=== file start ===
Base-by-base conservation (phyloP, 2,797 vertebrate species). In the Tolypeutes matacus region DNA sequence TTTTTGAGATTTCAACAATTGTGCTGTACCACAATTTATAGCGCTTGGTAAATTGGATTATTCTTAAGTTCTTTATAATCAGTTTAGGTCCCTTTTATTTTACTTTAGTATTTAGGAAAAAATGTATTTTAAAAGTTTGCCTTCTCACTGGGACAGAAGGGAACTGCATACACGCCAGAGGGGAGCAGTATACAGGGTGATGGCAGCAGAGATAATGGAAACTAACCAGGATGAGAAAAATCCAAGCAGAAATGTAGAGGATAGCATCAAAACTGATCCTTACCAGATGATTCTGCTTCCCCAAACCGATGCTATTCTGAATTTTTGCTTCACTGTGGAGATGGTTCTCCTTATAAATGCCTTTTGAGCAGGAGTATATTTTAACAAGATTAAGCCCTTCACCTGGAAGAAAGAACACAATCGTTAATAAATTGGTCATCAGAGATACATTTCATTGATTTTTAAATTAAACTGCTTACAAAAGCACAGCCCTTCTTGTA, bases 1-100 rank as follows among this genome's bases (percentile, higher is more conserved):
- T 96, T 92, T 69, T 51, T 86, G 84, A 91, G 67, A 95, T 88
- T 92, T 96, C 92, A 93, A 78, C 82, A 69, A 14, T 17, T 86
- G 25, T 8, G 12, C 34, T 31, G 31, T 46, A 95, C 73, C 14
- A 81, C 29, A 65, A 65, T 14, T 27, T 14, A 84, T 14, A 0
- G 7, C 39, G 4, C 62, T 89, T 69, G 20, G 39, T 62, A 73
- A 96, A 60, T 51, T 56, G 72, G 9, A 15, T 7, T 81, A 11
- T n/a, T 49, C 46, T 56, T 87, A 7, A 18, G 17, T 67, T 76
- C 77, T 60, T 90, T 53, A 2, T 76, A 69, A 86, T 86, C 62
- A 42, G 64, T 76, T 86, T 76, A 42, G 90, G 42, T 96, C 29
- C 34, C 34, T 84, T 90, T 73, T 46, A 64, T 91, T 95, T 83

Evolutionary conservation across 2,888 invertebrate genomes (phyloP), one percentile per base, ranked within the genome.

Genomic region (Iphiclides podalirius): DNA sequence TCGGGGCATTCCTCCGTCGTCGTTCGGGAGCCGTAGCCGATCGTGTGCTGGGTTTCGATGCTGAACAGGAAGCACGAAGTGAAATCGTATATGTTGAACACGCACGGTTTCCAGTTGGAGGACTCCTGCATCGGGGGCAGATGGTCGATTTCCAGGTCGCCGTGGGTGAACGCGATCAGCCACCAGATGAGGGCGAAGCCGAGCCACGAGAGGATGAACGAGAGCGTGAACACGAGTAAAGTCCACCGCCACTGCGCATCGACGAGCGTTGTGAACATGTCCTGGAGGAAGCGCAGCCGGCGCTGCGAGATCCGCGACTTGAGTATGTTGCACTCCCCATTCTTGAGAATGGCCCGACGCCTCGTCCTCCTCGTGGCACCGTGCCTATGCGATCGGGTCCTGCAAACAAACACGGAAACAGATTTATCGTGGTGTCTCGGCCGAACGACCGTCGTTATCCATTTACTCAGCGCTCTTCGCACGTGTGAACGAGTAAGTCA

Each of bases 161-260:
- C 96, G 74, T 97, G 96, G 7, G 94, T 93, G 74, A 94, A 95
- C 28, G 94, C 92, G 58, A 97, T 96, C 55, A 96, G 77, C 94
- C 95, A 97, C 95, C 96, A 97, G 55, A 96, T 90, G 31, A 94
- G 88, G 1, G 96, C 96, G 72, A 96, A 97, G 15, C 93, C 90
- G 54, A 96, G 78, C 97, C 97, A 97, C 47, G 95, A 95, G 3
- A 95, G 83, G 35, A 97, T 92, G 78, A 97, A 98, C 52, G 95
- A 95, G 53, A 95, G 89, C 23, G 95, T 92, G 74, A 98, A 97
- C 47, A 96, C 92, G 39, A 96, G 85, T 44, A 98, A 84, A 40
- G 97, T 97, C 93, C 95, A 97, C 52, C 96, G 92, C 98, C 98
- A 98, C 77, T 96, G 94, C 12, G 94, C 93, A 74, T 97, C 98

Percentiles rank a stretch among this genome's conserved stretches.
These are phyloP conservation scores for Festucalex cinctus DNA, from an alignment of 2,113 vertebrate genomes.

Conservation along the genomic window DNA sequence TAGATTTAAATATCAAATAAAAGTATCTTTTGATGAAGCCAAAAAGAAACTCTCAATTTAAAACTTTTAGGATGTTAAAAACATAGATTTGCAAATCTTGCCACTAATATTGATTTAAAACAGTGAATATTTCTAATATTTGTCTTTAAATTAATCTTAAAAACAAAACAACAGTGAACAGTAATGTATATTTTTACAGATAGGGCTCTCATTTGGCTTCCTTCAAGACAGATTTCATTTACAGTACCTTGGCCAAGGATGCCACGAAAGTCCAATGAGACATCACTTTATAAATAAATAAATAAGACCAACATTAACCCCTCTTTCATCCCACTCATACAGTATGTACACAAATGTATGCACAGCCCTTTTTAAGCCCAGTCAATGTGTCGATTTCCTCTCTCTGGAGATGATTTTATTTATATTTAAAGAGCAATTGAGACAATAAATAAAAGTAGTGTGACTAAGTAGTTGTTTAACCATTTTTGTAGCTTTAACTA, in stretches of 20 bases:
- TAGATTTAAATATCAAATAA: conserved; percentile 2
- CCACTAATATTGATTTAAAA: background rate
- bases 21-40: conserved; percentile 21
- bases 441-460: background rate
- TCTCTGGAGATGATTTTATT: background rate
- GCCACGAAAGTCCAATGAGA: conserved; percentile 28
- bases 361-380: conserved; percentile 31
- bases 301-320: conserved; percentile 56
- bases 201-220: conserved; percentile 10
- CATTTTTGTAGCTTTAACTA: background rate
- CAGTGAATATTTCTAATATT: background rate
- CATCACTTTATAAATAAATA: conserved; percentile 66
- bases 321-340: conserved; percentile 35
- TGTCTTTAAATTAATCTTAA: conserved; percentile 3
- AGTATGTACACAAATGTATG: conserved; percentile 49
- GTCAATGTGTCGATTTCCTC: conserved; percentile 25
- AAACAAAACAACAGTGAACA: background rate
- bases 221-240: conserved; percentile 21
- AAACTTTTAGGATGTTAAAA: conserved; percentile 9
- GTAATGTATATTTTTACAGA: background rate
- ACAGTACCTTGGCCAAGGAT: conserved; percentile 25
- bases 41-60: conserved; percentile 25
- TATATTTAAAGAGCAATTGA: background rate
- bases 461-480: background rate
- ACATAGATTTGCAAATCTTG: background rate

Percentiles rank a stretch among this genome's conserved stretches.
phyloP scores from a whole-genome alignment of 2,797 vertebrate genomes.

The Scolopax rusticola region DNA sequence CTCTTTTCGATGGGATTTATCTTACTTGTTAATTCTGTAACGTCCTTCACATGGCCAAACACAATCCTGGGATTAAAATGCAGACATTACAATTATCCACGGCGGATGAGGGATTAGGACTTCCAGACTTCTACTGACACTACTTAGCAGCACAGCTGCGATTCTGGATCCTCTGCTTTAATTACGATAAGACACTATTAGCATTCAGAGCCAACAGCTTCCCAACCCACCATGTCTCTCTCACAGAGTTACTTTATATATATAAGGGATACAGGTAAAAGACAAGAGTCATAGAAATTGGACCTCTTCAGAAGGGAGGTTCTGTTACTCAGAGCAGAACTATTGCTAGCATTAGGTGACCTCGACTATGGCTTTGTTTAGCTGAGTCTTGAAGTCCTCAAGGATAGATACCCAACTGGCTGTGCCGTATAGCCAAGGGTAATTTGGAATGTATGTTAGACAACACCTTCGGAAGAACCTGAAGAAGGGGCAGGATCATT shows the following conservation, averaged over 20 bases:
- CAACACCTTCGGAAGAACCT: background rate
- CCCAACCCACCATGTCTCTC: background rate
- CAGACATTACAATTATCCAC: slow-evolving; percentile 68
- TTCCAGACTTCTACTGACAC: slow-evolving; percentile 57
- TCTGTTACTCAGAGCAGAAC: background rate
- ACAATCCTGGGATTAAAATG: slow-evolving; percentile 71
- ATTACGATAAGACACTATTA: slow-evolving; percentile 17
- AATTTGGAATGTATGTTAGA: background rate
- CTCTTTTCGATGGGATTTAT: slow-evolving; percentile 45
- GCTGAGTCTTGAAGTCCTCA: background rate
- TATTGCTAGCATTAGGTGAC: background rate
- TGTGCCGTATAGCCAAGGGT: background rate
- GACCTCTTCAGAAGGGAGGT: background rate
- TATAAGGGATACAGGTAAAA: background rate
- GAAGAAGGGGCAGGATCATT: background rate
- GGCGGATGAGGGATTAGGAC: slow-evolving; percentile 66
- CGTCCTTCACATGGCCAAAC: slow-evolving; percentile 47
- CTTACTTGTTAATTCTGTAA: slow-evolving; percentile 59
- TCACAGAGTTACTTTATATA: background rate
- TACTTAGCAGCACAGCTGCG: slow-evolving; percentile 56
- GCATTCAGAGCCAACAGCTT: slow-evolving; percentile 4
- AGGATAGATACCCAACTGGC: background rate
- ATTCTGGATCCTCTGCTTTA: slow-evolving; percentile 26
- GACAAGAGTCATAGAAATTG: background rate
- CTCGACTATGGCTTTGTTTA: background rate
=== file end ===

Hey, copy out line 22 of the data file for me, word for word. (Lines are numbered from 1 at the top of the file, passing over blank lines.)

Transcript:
- C 47, A 96, C 92, G 39, A 96, G 85, T 44, A 98, A 84, A 40